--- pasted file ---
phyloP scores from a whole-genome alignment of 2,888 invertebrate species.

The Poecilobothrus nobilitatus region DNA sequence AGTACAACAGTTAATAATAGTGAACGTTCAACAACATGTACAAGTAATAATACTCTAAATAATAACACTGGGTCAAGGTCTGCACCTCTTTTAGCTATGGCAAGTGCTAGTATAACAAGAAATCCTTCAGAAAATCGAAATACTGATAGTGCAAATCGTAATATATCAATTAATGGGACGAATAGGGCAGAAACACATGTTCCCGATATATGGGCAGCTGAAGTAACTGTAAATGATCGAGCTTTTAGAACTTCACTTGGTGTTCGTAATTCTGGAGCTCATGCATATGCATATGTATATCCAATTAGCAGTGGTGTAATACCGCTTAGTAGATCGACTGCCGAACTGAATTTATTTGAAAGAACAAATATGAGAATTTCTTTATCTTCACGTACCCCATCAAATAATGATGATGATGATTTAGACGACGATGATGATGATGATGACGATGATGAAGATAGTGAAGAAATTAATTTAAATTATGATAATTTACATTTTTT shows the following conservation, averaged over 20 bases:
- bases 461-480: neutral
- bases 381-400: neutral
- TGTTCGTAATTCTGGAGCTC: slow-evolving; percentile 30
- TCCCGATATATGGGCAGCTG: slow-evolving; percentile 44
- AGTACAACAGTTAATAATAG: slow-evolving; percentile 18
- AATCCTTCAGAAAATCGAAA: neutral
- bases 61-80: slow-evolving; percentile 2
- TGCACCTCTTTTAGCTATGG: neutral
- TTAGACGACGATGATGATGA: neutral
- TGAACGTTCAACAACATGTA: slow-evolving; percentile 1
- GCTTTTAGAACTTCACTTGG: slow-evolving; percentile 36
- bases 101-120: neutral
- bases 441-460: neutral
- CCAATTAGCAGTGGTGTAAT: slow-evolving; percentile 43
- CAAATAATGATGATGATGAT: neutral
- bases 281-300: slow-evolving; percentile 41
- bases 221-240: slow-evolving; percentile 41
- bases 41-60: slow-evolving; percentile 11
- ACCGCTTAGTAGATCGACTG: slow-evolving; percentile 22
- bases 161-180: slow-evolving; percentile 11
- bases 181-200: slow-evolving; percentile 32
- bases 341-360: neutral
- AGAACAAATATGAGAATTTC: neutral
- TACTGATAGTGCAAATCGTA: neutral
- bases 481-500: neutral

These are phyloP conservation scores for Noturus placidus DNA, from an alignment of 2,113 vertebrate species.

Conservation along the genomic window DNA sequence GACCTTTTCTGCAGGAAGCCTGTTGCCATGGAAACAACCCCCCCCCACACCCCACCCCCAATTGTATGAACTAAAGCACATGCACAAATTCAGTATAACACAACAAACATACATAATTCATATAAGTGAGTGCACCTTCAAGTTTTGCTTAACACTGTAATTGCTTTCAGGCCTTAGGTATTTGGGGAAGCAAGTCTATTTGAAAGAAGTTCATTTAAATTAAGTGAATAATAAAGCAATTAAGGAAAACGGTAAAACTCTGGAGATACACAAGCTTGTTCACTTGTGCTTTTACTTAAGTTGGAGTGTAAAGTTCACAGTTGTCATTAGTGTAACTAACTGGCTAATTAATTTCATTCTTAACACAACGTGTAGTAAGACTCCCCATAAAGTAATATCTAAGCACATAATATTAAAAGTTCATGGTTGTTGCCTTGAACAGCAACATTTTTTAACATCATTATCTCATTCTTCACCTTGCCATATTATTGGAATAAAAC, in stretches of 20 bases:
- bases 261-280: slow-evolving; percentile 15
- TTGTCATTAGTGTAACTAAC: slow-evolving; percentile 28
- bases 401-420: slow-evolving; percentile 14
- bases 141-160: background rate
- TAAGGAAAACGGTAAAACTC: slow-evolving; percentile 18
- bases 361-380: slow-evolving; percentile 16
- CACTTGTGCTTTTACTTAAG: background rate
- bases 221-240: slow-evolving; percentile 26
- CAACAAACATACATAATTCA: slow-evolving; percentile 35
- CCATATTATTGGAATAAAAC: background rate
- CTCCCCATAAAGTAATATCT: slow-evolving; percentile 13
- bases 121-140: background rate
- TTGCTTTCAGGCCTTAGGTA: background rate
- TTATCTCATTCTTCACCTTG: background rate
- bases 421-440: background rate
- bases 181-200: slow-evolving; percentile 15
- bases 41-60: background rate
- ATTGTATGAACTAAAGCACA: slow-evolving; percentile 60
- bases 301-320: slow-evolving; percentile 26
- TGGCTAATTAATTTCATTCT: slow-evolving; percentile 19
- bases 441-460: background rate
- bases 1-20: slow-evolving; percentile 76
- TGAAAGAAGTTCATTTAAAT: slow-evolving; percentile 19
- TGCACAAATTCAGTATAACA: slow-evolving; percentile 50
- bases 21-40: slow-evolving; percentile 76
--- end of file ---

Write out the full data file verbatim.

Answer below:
phyloP scores from a whole-genome alignment of 2,888 invertebrate species.

The Poecilobothrus nobilitatus region DNA sequence AGTACAACAGTTAATAATAGTGAACGTTCAACAACATGTACAAGTAATAATACTCTAAATAATAACACTGGGTCAAGGTCTGCACCTCTTTTAGCTATGGCAAGTGCTAGTATAACAAGAAATCCTTCAGAAAATCGAAATACTGATAGTGCAAATCGTAATATATCAATTAATGGGACGAATAGGGCAGAAACACATGTTCCCGATATATGGGCAGCTGAAGTAACTGTAAATGATCGAGCTTTTAGAACTTCACTTGGTGTTCGTAATTCTGGAGCTCATGCATATGCATATGTATATCCAATTAGCAGTGGTGTAATACCGCTTAGTAGATCGACTGCCGAACTGAATTTATTTGAAAGAACAAATATGAGAATTTCTTTATCTTCACGTACCCCATCAAATAATGATGATGATGATTTAGACGACGATGATGATGATGATGACGATGATGAAGATAGTGAAGAAATTAATTTAAATTATGATAATTTACATTTTTT shows the following conservation, averaged over 20 bases:
- bases 461-480: neutral
- bases 381-400: neutral
- TGTTCGTAATTCTGGAGCTC: slow-evolving; percentile 30
- TCCCGATATATGGGCAGCTG: slow-evolving; percentile 44
- AGTACAACAGTTAATAATAG: slow-evolving; percentile 18
- AATCCTTCAGAAAATCGAAA: neutral
- bases 61-80: slow-evolving; percentile 2
- TGCACCTCTTTTAGCTATGG: neutral
- TTAGACGACGATGATGATGA: neutral
- TGAACGTTCAACAACATGTA: slow-evolving; percentile 1
- GCTTTTAGAACTTCACTTGG: slow-evolving; percentile 36
- bases 101-120: neutral
- bases 441-460: neutral
- CCAATTAGCAGTGGTGTAAT: slow-evolving; percentile 43
- CAAATAATGATGATGATGAT: neutral
- bases 281-300: slow-evolving; percentile 41
- bases 221-240: slow-evolving; percentile 41
- bases 41-60: slow-evolving; percentile 11
- ACCGCTTAGTAGATCGACTG: slow-evolving; percentile 22
- bases 161-180: slow-evolving; percentile 11
- bases 181-200: slow-evolving; percentile 32
- bases 341-360: neutral
- AGAACAAATATGAGAATTTC: neutral
- TACTGATAGTGCAAATCGTA: neutral
- bases 481-500: neutral

These are phyloP conservation scores for Noturus placidus DNA, from an alignment of 2,113 vertebrate species.

Conservation along the genomic window DNA sequence GACCTTTTCTGCAGGAAGCCTGTTGCCATGGAAACAACCCCCCCCCACACCCCACCCCCAATTGTATGAACTAAAGCACATGCACAAATTCAGTATAACACAACAAACATACATAATTCATATAAGTGAGTGCACCTTCAAGTTTTGCTTAACACTGTAATTGCTTTCAGGCCTTAGGTATTTGGGGAAGCAAGTCTATTTGAAAGAAGTTCATTTAAATTAAGTGAATAATAAAGCAATTAAGGAAAACGGTAAAACTCTGGAGATACACAAGCTTGTTCACTTGTGCTTTTACTTAAGTTGGAGTGTAAAGTTCACAGTTGTCATTAGTGTAACTAACTGGCTAATTAATTTCATTCTTAACACAACGTGTAGTAAGACTCCCCATAAAGTAATATCTAAGCACATAATATTAAAAGTTCATGGTTGTTGCCTTGAACAGCAACATTTTTTAACATCATTATCTCATTCTTCACCTTGCCATATTATTGGAATAAAAC, in stretches of 20 bases:
- bases 261-280: slow-evolving; percentile 15
- TTGTCATTAGTGTAACTAAC: slow-evolving; percentile 28
- bases 401-420: slow-evolving; percentile 14
- bases 141-160: background rate
- TAAGGAAAACGGTAAAACTC: slow-evolving; percentile 18
- bases 361-380: slow-evolving; percentile 16
- CACTTGTGCTTTTACTTAAG: background rate
- bases 221-240: slow-evolving; percentile 26
- CAACAAACATACATAATTCA: slow-evolving; percentile 35
- CCATATTATTGGAATAAAAC: background rate
- CTCCCCATAAAGTAATATCT: slow-evolving; percentile 13
- bases 121-140: background rate
- TTGCTTTCAGGCCTTAGGTA: background rate
- TTATCTCATTCTTCACCTTG: background rate
- bases 421-440: background rate
- bases 181-200: slow-evolving; percentile 15
- bases 41-60: background rate
- ATTGTATGAACTAAAGCACA: slow-evolving; percentile 60
- bases 301-320: slow-evolving; percentile 26
- TGGCTAATTAATTTCATTCT: slow-evolving; percentile 19
- bases 441-460: background rate
- bases 1-20: slow-evolving; percentile 76
- TGAAAGAAGTTCATTTAAAT: slow-evolving; percentile 19
- TGCACAAATTCAGTATAACA: slow-evolving; percentile 50
- bases 21-40: slow-evolving; percentile 76